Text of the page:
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No prognostic value of routine cerebrospinal fluid biomarkers in a population-based cohort of 407 multiple sclerosis patients

  • Madlyne Becker1, 2, 3,
  • Clotilde Latarche1, 2, 3,
  • Emilie Roman4,
  • Marc Debouverie1, 3, 5,
  • Catherine Malaplate-Armand6 and
  • Francis Guillemin1, 2, 3, 7Email author
BMC Neurology201515:79

https://doi.org/10.1186/s12883-015-0330-4

Received: 17 December 2014

Accepted: 22 April 2015

Published: 13 May 2015

Abstract

Background

We aimed to determine the association of clinical and routine cerebrospinal fluid biochemical markers (total protein, IgG index and oligoclonal bands) with disability in multiple sclerosis and whether these biomarkers assessed at diagnosis add prognostic value.

Methods

We followed a cohort of patients included in the Multiple Sclerosis Lorraine Register (eastern France) who had a diagnosis of multiple sclerosis for at least 5 years, as well as biological markers values and MRI findings (Barkhof’s criteria). In a Cox regression model, endpoint was time to score of 4 on the Expanded Disability Status Scale (EDSS) (i.e., limited time walking without aid or rest for more than 500 m).

Results

For 407 patients included, the median time from multiple sclerosis onset to EDSS score 4 was 4.5 years [2.2–7.2]. Cerebrospinal fluid total protein factor < 500 mg/L was associated with EDSS score 4 on bivariate analysis (hazard ratio 0.66, 95% confidence interval 0.46–0.95, p = 0.02). On multivariate analysis, older age at disease onset (≥50 years) and initial primary progressive course of MS but not biological markers predicted worse prognosis.

Conclusion

Routine cerebrospinal fluid biological markers at diagnosis were not prognostic factors of multiple sclerosis progression.

Keywords

Multiple sclerosis Cerebrospinal fluid Prognosis Disability Total protein factor Oligoclonal IgG bands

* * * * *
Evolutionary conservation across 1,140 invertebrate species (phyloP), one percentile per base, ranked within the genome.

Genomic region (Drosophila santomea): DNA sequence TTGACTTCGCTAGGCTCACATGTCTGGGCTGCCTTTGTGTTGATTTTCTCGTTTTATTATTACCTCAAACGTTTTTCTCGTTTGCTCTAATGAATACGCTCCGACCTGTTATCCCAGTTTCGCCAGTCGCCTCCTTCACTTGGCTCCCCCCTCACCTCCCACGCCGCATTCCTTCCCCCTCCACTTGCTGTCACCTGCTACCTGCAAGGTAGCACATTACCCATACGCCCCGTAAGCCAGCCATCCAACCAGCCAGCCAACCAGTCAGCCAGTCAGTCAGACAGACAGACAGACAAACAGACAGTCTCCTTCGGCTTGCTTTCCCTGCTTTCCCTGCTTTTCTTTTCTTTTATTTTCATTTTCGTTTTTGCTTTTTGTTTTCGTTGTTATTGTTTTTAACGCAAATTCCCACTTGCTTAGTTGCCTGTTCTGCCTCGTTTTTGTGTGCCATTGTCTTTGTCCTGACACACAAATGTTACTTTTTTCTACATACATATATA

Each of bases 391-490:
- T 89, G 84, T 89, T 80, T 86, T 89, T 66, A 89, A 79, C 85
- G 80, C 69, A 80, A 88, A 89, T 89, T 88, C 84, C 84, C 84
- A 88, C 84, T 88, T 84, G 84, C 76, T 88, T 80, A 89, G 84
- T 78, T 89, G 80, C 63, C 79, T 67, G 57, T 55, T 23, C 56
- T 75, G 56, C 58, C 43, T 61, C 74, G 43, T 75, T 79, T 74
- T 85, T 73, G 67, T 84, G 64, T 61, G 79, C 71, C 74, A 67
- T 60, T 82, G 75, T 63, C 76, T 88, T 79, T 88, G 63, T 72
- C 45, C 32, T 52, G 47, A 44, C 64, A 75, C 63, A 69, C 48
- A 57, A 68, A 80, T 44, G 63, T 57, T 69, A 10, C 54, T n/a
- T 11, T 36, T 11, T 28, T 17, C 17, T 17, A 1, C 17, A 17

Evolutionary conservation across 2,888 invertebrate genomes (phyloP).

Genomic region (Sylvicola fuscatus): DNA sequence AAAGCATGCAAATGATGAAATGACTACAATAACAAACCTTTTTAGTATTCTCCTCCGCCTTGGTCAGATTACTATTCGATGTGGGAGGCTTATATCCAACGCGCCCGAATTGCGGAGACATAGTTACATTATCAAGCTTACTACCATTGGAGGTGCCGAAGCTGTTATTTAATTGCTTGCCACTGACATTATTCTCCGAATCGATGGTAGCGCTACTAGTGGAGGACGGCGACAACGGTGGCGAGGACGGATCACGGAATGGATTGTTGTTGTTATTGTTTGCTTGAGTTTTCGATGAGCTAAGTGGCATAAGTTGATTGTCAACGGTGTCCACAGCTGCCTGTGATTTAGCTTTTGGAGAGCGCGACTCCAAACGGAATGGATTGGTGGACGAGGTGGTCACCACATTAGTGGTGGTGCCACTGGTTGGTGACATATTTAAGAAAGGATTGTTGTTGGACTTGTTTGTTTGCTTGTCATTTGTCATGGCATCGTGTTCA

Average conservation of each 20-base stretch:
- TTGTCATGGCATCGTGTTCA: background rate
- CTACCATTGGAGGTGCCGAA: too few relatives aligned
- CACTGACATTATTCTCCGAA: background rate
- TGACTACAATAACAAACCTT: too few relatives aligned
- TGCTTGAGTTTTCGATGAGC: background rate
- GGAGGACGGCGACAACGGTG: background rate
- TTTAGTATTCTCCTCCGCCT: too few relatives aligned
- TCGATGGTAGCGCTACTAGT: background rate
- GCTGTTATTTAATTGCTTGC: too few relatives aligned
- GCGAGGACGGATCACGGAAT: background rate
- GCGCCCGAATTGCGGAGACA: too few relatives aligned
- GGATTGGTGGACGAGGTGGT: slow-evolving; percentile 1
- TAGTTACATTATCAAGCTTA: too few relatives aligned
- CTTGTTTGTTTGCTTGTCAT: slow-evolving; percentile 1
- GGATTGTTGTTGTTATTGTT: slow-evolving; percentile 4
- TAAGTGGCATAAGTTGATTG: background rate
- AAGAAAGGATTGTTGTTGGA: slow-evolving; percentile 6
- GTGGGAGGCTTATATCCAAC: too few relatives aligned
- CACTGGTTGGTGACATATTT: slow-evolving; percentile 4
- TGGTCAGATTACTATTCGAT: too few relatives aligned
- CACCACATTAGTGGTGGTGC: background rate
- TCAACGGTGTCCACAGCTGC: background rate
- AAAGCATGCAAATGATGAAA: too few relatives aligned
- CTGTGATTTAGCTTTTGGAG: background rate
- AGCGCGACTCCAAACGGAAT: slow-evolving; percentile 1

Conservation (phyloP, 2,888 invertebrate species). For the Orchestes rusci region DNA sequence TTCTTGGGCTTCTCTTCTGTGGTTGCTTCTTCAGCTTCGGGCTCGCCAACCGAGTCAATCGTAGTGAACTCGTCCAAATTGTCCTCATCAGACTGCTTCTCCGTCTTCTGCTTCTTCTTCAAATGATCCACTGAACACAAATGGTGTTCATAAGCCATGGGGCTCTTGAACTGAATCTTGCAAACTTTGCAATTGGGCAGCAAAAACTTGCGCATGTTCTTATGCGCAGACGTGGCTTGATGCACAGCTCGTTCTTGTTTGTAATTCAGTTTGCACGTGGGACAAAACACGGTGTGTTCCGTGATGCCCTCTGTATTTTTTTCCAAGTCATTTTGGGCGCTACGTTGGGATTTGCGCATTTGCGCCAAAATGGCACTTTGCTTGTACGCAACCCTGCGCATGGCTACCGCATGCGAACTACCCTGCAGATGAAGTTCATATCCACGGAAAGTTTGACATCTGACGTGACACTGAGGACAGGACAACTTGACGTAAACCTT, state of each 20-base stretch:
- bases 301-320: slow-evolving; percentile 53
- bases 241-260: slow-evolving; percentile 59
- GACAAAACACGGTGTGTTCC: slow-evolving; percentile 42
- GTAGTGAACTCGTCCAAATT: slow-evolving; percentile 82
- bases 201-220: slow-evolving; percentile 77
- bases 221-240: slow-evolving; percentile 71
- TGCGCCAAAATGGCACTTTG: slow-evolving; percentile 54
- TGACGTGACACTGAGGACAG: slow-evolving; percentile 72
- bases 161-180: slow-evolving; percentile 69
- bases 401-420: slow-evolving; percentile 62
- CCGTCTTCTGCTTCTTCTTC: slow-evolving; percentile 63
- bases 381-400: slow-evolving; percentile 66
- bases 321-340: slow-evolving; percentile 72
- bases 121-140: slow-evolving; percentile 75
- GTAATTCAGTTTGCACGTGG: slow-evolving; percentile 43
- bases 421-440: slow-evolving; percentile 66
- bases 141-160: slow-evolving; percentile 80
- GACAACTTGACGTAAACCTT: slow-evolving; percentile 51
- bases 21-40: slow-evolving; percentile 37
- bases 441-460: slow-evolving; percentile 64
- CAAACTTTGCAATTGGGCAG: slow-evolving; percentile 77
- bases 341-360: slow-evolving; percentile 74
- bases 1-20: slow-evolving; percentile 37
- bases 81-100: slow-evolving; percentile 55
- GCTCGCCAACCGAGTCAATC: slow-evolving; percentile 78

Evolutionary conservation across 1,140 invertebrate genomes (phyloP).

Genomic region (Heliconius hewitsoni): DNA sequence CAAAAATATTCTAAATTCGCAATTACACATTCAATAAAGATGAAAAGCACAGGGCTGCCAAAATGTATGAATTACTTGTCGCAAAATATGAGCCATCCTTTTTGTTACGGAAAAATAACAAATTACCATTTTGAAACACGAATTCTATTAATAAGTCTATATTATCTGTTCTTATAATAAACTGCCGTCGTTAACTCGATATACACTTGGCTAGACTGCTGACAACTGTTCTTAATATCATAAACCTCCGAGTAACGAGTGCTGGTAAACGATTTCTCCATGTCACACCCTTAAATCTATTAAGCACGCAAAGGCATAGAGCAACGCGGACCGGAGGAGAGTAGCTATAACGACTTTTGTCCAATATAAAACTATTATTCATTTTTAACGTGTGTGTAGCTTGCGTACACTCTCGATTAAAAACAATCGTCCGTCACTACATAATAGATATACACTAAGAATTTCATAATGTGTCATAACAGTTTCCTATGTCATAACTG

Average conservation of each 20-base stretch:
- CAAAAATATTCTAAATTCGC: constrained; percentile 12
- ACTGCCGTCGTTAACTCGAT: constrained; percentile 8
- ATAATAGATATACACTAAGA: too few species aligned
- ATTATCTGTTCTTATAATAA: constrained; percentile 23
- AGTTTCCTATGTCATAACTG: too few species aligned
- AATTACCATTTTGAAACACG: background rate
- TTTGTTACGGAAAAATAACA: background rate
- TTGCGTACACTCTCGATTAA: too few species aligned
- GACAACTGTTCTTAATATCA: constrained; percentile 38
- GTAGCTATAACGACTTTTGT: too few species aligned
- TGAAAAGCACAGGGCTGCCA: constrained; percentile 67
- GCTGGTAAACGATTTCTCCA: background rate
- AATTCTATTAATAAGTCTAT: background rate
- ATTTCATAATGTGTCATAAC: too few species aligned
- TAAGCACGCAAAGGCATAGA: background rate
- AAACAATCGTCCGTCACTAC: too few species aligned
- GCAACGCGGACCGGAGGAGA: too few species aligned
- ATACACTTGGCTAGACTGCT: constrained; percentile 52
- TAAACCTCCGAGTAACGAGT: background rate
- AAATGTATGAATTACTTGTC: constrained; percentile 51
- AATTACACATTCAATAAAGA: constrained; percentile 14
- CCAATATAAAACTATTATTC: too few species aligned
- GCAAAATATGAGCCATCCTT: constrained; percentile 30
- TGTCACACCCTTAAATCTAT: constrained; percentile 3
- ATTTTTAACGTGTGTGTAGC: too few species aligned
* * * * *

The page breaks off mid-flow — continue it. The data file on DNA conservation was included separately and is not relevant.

Background

Analysis of cerebrospinal fluid (CSF) has gained renewed interest in diagnosis of multiple sclerosis (MS) [1,2], but any prognostic value for disease progression is debated. Among CSF markers, oligoclonal IgG bands (OCGBs) are present in more than 95% of patients with MS [3,4] and may have utility and prognostic value for MS diagnosis [5]. Another prognostic CSF marker may be IgG index [6]. Some studies [7,8] have indicated a correlation between index of IgG synthesis or number of OCGBs in CSF and progression rate, but others have not [5,9-12]. Low number or absence of OCGBs in CSF at diagnosis may predict better prognosis, particularly in terms of disability [5,9,10,13-20]. However, the prognostic value has not been established [21].

Among the various prognostic factors of disability in MS, both primary progressive (PP) and remittent relapsing (RR) MS, the number of relapses in the first years and MRI-determined lesional changes seemed to be the most reliable [22-27]. However, most authors agree that the clinical course cannot be predicted by initial symptoms alone [22]. A short interval between the 2 first relapses [26], a rapid early course [27], a primary progressive course without remission [25-27] or onset at older age [26-28] have all been associated with worse long-term prognosis [29]. Sex may influence disease progression (female [23,25]; male [27]). CSF markers with prognostic value at diagnosis would provide the physician with useful information early in the disease course to adjust treatment, without waiting for further clinical manifestations.

We used a population-based MS cohort to determine at MS diagnosis the role of routine CSF biochemical variables, particularly IgG index and presence of OCGBs, on disability (i.e., whether these biomarkers assessed at diagnosis have prognostic value).

Methods

Source of the population

Patients were identified in the register of MS patients in the Lorraine region of France. The main purpose of this register is to record all incident cases of MS in Lorraine [23,30] and follow them over time according to neurologists’ routine practice [31,32]. On November 1, 2011, 4,717 patients were registered.

Patient sampling

Inclusion criteria were time from MS onset (first signs or symptoms) of at least 5 years [24], a lumbar puncture within 10 years after the MS onset, with complete routine CSF biological data available (CSF OCGBs are stable over time [33-35] thus reflecting status at diagnosis if puncture was performed later), and Barkhof’s criteria available. Only patients with total protein, IgG index and oligoclonal bands available were included in the study. The clinically isolated syndrome (CIS) and radiologically isolated syndrome (RIS) patients were excluded. From the 4,717 patients potentially eligible for the study, 407 patients fulfilled the inclusion criteria (1997-2006) (Figure 1).
Figure 1

Flow chart of patient selection according to inclusion criteria.